# Variational Inference¶

Variational means you vary parameters in each step.

The idea is to approximate the posterior distribution of unknowns math:p(Z|X) with a tractable distribution math:q(Z). For example math:q(Z) may be assumed to have a simple form, e.g., Gaussian, or to factorize in a certain way. For the GMM, it would be sufficient to assume

$q ( \mathbf { z } ,\pi ,\Lambda ,\mu ) = q ( z ) q ( \pi ,\Lambda ,\mu )$

## Basis¶

When math:q(Z)is an approximation for math:p(Z|X), it is always true that

$\log p ( x ) = \mathcal { L } ( q ) + K L ( q \| p ), \text{ where}$
$\mathcal { L } ( q ) = \int q ( \mathbf { z } ) \log \left\{ \frac { p ( x ,z ) } { q ( z ) } \right\} d \mathbf { z } \quad \text{(lower bound for \log p(x))}$
$K L ( q \| \rho ) = - \int q ( z ) \log \left\{ \frac { p ( \mathbf { z } | \mathbf { x } ) } { q ( \mathbf { z } ) } \right\} d\mathbf { z } \quad \text{(KL-divergence btw q and p)}$
• Goal: to maximize $$\mathcal { L } ( q )$$ or, equivalently, to minimize the $$K L ( q \| p )$$.
• Note: $$\mathcal { L } ( q )$$ is also called the ‘ELBO’(evidence lower bound)

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## Mixture models¶

• Probabilisitically-grounded way of doing soft clustering contrast to k-mean.
• Each cluster: a generative model(Gaussian or multinomial)
• Parameters(e.g. mean/covariance are unknown)

EM(Expectation Maximization) algorithm automatically discover all parameters for the K “sources”.

## Gaussian mixture models¶

Gaussian mixture models are a probabilistic model for representing normally distributed subpopulations within an overall population. Mixture models in general don’t require knowing which subpopulation a data point belongs to, allowing the model to learn the subpopulations automatically. Since subpopulation assignment is not known, this constitutes a form of unsupervised learning. [1]

< (Left) Fit with one Gaussian distribution (Right) Fit with Gaussian mixture model with two components [1] >

One-dimensional Model

\begin{split}\begin{align} p(x) &= \sum_{i=1}^K\phi_i \mathcal{N}(x \;|\; \mu_i, \sigma_i)\\ \mathcal{N}(x \;|\; \mu_i, \sigma_i) &= \frac{1}{\sigma_i\sqrt{2\pi}} \exp\left(-\frac{(x-\mu_i)^2}{2\sigma_i^2}\right)\\ \sum_{i=1}^K\phi_i &= 1 \end{align}\end{split}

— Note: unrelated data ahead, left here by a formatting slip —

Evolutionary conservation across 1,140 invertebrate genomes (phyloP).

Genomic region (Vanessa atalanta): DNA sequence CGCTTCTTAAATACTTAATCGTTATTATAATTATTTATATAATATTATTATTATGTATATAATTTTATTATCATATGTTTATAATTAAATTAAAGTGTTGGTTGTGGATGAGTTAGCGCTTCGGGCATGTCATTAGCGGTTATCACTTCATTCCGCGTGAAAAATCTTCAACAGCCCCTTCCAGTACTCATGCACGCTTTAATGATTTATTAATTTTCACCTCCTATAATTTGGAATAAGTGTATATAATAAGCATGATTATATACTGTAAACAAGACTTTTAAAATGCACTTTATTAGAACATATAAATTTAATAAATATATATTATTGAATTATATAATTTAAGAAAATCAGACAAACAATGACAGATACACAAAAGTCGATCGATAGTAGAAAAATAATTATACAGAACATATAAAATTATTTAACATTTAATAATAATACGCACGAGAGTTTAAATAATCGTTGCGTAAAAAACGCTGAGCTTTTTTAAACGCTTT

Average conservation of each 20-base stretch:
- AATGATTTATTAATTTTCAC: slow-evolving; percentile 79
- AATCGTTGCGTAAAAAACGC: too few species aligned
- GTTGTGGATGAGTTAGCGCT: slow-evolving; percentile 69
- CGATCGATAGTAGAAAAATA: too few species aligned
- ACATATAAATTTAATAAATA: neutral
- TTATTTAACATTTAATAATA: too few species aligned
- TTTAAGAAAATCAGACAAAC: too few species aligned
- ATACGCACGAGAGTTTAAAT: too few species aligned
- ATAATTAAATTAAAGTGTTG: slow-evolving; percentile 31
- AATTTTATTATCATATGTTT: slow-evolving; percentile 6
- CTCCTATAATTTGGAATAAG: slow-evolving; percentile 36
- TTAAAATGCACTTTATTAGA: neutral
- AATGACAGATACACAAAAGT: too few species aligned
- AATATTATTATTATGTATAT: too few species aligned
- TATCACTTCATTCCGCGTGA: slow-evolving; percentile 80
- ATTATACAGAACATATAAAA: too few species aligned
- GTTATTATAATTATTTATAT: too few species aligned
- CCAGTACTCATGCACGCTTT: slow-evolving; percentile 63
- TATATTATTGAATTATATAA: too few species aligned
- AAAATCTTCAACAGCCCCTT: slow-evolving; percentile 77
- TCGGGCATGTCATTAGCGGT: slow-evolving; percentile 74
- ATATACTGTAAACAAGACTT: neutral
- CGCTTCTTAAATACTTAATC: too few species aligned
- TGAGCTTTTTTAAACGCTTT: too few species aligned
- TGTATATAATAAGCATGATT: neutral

Multi-dimensional Model

\begin{split}\begin{align} p(\vec{x}) &= \sum_{i=1}^K\phi_i \mathcal{N}(\vec{x} \;|\; \vec{\mu}_i, \Sigma_i)\\ \mathcal{N}(\vec{x} \;|\; \vec{\mu}_i, \Sigma_i) &= \frac{1}{\sqrt{(2\pi)^K|\Sigma_i|}} \exp\left(-\frac{1}{2}(\vec{x}-\vec{\mu}_i)^\mathrm{T}{\Sigma_i}^{-1}(\vec{x}-\vec{\mu}_i)\right)\\ \sum_{i=1}^K\phi_i &= 1 \end{align}\end{split}

## EM algorithm¶

EM solves a chicken and egg problem, [2]

• Need $$\left( \mu _ { a ^ { \prime } } \sigma _ { a } ^ { 2} \right)$$ and $$\left( \mu _ { b ^ { \prime } } \sigma _ { b } ^ { 2} \right)$$ to guess source of points
• Need to know the sources to estimate $$\left( \mu _ { a ^ { \prime } } \sigma _ { a } ^ { 2} \right)$$ and $$\left( \mu _ { b ^ { \prime } } \sigma _ { b } ^ { 2} \right)$$

### Idea¶

1. Start with two randomly placed Gaussians $$\left( \mu _ { a ^ { \prime } } \sigma _ { a } ^ { 2} \right)$$ and $$\left( \mu _ { b ^ { \prime } } \sigma _ { b } ^ { 2} \right)$$
2. (E-step) for each point $$P \left( b | x _ { i } \right)$$ does it look like it came from b?
3. (M-step) adjust $$\left( \mu _ { a ^ { \prime } } \sigma _ { a } ^ { 2} \right)$$ and $$\left( \mu _ { b ^ { \prime } } \sigma _ { b } ^ { 2} \right)$$ to fit points assigned to them
4. Iterate until convergence

Reference